• Peter Motem http://www.easyapproval.ca on 2015-01-08 1:23:14 PM

    “I’m not sure whether their numbers are always accurate because we’re not 100 per cent sure how they define those numbers; they define those numbers based on application volume, not closed business. It’s hard to tell how precise they are.”

    Think you nailed it there Ron - Could be much of that is more about consumers shopping around and taking broker offers back to their bank to match...

  • Jake Abramowicz on 2015-01-08 1:23:59 PM

    @Jeff, whatever you're worried about, stop. Stop focusing on whining to the competition bureau, and start focusing on building branch relationships, and relationships with both monolines, CUs, and big-brand banks. Because your complaint will fall on deaf ears when brought to the bureau. The big banks' lobby groups are far too strong to concern themselves with 1. complaints, and the banks are too strong to worry about how brokers find it unfair. Find another niche if that's where you're being beat all the time.

    "Criticism is not a strategy" says Jeff Bezos, and I agree 150%.

  • CL on 2015-01-08 1:26:21 PM

    We as brokers have a responsibility to inform the consumer, as if this trend continues it will certainly be a disadvantage not only to the consumer but to the broker industry as well.
    The banks as I see it are trying to shrink the percentage of the brokers market share. They no longer want to compete with the non bank lenders discounts.
    This will leave the consumer with less choice for a competitive product.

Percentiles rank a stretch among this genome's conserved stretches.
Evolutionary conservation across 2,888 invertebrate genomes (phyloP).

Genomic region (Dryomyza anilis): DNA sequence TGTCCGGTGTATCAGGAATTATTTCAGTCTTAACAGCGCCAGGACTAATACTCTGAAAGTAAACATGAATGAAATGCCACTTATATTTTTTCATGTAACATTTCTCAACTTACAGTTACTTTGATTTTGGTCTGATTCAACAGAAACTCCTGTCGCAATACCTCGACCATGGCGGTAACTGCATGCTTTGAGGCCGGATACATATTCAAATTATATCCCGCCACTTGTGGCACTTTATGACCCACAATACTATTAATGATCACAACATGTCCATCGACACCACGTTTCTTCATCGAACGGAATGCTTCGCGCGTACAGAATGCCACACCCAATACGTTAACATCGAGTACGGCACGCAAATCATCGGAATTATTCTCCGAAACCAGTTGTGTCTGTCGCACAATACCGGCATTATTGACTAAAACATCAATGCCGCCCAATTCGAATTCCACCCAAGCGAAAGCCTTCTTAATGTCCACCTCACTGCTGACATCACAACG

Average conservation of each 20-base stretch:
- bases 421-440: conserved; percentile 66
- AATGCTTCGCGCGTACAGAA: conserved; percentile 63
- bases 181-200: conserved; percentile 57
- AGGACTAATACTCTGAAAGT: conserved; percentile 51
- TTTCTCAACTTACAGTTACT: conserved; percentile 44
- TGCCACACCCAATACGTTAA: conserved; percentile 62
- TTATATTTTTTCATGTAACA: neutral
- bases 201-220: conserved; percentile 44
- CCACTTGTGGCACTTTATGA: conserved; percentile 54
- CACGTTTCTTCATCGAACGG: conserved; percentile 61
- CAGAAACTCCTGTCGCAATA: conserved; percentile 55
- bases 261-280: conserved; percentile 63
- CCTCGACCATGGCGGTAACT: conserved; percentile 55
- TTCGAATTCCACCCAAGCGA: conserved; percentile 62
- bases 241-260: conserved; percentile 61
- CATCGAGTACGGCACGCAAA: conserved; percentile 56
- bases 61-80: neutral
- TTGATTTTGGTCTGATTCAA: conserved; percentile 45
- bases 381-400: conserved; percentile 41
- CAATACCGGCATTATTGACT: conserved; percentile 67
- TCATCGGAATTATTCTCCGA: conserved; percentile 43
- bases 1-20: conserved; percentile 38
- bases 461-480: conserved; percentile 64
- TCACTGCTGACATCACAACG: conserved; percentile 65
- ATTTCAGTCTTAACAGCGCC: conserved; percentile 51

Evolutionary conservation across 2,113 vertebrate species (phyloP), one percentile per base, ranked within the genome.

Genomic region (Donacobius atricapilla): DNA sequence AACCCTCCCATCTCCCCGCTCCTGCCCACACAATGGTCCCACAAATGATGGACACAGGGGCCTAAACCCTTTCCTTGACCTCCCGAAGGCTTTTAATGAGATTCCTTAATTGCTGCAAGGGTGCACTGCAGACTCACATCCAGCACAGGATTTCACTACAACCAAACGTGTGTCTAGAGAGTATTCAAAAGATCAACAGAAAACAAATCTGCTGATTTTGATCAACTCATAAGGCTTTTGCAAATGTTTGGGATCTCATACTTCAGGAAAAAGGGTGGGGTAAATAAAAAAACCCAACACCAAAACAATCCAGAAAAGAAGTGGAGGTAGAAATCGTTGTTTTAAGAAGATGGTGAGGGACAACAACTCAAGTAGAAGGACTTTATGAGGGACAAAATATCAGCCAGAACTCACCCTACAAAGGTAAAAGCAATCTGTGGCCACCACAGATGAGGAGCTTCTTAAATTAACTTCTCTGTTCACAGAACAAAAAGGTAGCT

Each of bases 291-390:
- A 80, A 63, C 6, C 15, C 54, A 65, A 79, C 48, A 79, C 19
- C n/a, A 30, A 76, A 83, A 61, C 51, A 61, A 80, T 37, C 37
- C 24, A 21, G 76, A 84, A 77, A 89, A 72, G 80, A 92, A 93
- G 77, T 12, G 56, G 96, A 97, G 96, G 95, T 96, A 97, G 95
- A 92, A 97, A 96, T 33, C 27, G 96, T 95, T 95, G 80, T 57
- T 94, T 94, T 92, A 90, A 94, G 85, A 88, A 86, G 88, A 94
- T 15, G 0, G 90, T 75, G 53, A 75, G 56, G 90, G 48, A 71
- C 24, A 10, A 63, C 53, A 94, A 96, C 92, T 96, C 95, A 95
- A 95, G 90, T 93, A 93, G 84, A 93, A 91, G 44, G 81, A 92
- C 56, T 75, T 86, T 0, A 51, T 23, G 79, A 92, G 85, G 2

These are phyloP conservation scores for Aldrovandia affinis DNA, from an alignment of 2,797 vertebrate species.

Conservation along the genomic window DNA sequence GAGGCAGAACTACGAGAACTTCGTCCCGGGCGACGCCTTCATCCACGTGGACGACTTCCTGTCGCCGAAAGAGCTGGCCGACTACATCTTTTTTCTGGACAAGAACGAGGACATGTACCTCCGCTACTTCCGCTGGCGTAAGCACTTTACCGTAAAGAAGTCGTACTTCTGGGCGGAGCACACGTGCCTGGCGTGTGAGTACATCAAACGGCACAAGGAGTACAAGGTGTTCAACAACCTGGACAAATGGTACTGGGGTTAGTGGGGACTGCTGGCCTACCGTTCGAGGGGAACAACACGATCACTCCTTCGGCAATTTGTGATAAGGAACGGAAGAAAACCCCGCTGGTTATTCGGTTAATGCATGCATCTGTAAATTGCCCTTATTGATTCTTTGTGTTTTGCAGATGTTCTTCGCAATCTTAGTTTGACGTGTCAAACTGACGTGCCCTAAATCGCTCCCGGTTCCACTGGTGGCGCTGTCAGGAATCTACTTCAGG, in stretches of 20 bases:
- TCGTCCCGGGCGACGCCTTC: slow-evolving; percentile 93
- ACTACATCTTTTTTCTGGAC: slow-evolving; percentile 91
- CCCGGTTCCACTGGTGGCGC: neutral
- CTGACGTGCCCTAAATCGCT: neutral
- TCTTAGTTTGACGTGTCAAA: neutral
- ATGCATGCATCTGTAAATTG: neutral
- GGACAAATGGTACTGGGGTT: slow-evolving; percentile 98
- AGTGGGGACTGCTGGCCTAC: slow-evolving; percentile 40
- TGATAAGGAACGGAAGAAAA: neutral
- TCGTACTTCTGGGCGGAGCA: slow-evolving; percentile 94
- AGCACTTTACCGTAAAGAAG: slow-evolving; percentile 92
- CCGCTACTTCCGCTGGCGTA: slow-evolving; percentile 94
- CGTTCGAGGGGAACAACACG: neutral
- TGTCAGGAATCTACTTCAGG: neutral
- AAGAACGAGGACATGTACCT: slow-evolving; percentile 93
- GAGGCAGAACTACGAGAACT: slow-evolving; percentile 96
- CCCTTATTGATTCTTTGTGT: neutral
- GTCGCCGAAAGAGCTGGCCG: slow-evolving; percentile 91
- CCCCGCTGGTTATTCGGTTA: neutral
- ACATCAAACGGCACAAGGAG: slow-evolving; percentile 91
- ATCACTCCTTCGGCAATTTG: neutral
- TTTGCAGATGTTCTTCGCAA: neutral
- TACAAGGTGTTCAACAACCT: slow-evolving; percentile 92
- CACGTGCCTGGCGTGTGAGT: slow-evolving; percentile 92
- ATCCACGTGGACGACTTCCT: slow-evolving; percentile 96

Just look at the changes over the past 5 years
    BMO pulls out of the broker market, Firstline closes, BNS buys ING and again another A lender gone from the broker market.

    If we all enjoy the work we do everyday as mortgage brokers ,we all need to pull together now.


  • Angela Wong-Liao - Invis on 2015-01-08 1:59:00 PM

    I am wondering with the tightening of the mortgage rules from Ottawa, it has any effect on the market share penetration by our mortgage brokerage channel.

    When banks turn down the deal, our channel certainly have the sources to assist these declined clients from the banks.

  • Angela Wong-Liao - Invis on 2015-01-08 1:59:16 PM

    I am wondering with the tightening of the mortgage rules from Ottawa, it has any effect on the market share penetration by our mortgage brokerage channel.

    When banks turn down the deal, our channel certainly have the sources to assist these declined clients from the banks.

  • Jeff on 2015-01-08 2:09:58 PM

    Jake Abramowicz, I am not worried for the reason that I have been in the industry for about 12 years and have a successful business. I not am I whining to the competition bureau. I have solid strategies which keep my clients away from the banks. If you however, do not care about a level playing field, then you are not thinking clearly. If you ignore a problem like this, it could get worse.

  • CL on 2015-01-08 2:28:34 PM

    Angela , If this is the case and the future of mortgage brokers is only to look after bank turn downs, then again the consumer is the one that will be effected by this . We as brokers will have no choice but to charge high fees for our service just to make a living.
    The tightening of the rules are with every lender, if one A bank approves the deal internally after it was declined when submitted by a broker than we need to push back. We do have a voice we just need to use it more now.

  • @kiltedbroker on 2015-01-08 2:58:54 PM

    I wouldn't be surprised to see broker share continue to drop... Not only do the banks and branches get exceptions based on previous relationships with clients, banks are huge marketing machines with HUGE budgets. They have the means to reach those clients.